I had a bride that was getting married in Bermuda. Of course I can't deliver a cake to Bermuda... Knowing this, we decided that the cake should be made in fondant for added strength, since it was traveling in car and then plane, plus the wedding was on a boat. The cake was supported well. Everything went well..

I always finish my cakes at the store, and they travel well, but you have to make sure she signs a waiver just in case something happens, she knows you are not at fault, your services were available and she refused them..


terrylee Posted 8 Feb 2009 , 5:35pm
post #11 of 32

Oh my gosh Edna......I haven't even gotten to the point that I will travel with 2 tiers...... across town......

Your cakes are amazing and your confidence is beyond me..... I hope to be as talented as Edna when I grow up...

costumeczar Posted 8 Feb 2009 , 5:41pm
post #12 of 32

A lot of 4-tiered cakes do make it fine, it's a matter of how they're constructed, packed, etc. I personally don't let people pick up cakes that tall, but there's a store here that delviers them all in one piece all the time, I think they're frozen, though, so that probably has a lot to do with it!

I'd tell her that she can pick it up if she's willing to take responsibility for it from the moment that it's put into her car. And remind her that if it doesn't make it there in one piece you will NOT be available for emergency repairs!!!!

playingwithsugar Posted 8 Feb 2009 , 5:48pm
post #13 of 32

Edna's right. Make her sign a Release of Liability if she decides to transport the cake herself. Let us know if you need help writing one up.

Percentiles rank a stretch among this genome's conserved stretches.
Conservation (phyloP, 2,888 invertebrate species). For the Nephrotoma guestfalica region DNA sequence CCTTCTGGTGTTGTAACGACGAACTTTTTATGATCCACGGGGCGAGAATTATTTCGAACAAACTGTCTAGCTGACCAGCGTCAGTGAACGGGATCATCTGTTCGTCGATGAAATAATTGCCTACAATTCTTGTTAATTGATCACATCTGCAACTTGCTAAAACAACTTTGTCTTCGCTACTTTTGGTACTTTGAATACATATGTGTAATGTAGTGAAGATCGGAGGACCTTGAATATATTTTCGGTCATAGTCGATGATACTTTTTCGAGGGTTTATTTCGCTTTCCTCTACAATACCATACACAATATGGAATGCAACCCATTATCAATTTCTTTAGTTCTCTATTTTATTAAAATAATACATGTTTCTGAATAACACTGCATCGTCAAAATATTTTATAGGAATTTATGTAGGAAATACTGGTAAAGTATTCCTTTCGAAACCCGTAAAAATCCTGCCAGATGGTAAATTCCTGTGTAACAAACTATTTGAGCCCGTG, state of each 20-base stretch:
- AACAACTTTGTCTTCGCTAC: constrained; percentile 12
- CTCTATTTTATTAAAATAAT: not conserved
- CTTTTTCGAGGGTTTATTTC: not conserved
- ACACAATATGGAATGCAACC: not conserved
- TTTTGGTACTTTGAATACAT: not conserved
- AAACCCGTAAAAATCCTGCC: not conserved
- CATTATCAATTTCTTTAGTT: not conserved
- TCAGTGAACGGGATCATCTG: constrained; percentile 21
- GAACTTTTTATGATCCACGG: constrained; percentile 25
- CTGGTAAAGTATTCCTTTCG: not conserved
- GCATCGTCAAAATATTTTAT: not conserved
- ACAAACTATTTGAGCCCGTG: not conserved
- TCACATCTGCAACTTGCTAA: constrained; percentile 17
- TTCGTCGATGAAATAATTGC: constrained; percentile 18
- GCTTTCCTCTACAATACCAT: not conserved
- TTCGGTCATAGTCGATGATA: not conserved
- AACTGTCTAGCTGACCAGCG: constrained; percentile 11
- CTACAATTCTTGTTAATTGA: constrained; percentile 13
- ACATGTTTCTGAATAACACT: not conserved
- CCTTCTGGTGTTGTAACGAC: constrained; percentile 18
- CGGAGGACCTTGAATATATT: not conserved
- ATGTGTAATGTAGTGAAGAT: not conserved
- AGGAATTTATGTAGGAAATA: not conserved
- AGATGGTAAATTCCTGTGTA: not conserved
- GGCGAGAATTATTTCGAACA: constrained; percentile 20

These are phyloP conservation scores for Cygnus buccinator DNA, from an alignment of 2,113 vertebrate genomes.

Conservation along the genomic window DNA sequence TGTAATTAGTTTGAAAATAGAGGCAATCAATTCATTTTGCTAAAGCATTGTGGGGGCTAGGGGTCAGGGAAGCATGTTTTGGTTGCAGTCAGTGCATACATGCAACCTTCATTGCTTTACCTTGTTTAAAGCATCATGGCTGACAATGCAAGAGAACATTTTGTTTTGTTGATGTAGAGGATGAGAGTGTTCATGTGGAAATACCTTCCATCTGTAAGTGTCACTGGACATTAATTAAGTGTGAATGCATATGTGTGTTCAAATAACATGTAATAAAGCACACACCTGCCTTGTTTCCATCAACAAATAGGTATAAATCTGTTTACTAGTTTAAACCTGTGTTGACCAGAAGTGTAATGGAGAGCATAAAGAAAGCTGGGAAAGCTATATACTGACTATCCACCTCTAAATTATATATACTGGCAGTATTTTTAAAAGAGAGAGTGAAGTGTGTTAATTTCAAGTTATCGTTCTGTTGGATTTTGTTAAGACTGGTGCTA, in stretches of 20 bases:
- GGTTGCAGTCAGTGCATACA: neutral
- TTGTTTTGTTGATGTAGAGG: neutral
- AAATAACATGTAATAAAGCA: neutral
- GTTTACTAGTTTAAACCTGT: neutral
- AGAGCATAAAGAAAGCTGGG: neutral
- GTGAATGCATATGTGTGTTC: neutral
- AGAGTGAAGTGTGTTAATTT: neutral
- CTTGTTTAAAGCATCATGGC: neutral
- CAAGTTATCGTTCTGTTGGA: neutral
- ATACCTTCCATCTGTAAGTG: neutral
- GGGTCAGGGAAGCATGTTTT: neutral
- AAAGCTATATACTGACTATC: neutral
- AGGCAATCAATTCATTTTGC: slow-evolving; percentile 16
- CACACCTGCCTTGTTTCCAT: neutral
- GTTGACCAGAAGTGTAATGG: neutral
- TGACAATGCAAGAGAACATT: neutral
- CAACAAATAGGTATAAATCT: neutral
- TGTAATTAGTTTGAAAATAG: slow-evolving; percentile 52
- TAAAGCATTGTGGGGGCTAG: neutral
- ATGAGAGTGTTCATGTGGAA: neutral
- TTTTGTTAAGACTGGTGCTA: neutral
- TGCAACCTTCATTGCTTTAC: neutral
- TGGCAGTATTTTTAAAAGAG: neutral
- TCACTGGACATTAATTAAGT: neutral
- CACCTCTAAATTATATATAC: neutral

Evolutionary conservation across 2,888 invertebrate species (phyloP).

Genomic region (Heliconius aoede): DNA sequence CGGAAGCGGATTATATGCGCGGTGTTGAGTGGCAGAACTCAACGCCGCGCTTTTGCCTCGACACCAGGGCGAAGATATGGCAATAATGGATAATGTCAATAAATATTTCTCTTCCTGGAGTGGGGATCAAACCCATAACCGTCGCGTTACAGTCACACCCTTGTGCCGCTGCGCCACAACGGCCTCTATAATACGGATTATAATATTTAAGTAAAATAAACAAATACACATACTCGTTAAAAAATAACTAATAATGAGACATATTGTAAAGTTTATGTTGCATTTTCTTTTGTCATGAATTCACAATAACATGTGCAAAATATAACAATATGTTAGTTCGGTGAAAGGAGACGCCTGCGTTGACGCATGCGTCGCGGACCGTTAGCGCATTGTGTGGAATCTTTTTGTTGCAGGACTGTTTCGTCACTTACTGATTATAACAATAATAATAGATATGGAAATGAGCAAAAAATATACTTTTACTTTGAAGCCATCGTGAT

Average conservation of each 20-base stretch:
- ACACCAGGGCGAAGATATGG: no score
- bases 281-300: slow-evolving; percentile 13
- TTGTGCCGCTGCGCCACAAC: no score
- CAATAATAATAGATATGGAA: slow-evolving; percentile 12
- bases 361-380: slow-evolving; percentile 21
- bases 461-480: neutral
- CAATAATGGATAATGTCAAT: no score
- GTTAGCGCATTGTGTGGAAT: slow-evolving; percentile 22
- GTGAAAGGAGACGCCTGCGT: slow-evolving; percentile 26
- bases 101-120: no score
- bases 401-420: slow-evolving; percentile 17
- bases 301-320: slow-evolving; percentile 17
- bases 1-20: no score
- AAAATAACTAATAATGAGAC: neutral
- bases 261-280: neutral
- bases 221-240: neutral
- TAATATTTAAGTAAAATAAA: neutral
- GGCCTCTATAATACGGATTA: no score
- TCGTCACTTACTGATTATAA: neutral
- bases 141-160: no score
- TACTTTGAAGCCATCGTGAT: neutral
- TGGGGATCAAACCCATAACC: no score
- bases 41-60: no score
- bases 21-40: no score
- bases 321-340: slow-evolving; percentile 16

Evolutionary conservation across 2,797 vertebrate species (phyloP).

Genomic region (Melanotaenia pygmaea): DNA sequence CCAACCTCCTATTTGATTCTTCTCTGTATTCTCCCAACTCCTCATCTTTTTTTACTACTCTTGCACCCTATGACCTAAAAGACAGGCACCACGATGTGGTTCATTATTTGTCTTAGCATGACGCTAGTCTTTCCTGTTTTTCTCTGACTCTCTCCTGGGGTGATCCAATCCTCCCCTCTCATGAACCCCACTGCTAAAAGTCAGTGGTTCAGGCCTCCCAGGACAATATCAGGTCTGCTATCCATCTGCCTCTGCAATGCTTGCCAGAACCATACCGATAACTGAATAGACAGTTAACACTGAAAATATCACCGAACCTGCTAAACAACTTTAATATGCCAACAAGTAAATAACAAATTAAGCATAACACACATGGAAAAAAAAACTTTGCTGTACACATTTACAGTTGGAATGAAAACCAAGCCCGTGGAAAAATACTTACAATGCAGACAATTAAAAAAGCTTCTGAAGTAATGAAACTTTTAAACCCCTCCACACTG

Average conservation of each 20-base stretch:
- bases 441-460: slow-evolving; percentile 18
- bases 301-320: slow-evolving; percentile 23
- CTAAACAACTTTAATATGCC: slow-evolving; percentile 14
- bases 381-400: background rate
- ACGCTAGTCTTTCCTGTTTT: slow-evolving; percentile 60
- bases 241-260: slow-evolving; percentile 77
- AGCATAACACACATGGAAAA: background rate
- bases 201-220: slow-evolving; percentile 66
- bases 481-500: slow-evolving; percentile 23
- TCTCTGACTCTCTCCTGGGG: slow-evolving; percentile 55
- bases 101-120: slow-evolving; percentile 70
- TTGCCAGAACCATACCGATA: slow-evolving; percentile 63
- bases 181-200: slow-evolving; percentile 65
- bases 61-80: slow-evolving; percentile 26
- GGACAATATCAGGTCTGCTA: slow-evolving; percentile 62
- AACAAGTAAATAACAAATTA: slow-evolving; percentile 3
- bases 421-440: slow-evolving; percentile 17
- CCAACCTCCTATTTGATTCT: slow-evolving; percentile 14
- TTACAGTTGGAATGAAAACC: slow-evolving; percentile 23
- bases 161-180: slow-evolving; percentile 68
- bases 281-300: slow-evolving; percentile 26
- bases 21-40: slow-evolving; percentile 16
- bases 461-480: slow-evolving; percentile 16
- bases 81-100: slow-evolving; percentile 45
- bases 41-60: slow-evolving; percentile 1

Theresa icon_smile.gif

sweetsbyl Posted 8 Feb 2009 , 5:59pm
post #14 of 32

Thanks for all of your suggestions icon_biggrin.gif

indydebi Posted 8 Feb 2009 , 6:08pm
post #15 of 32

Share these stories with her. These came from a well respected bakery and I'm sad that these stories are no longer on the site. I think the last line says it all.....
Customer requests us to come on site to repair the cake. Fee: In zone, $100.00 plus $2.00 per mile, prepaid via credit card prior to us leaving the bakery. Out of zone, this service is not available.

Customer may bring cake back to bakery for repair, and repairs will be done at rate of $150.00 per hour, minimum $50.00.
While these policies seem harsh, they were motivated by over 20 years of real experience. For example,

Hung over best man picked up cake, put in trunk, and burned rubber down the street. Bride calls up crying, asking us to fix her cake. When we said it wasnt our responsibility, she replied, "but you know a best man isnt responsible!"

Place cake in back of pickup truck. Dad traveled 40 miles with it, couldnt fit on floor of pickup truck due to beer cans. You dont want to know the rest.

Place cake on floor of van. Dog jumped over back seat and had lunch. When cautioned about this possibility, we were dismissed. By the way, the dog hair was all over the van so it got on the cake too.

Cake placed on floor under toddlers car seat. Toddler kicked of shoe. That was so much fun, toddler kicked off other shoe. Add one Barney, and the entire cake was messed up.

Cake given to grandmother in front seat. Unfortunately, the sweet lady had a terrible cold. Bride brought cake back to us because Grandma sneezed, needed the cake re-iced.

Groom picked up cake. Was late. Cautioned to put cake on floor. Wanted to put it on seat instead. Stopped short to avoid accident, cake ended up on dashboard. By the way, groom was more upset about cake being in air conditioning vents of his car.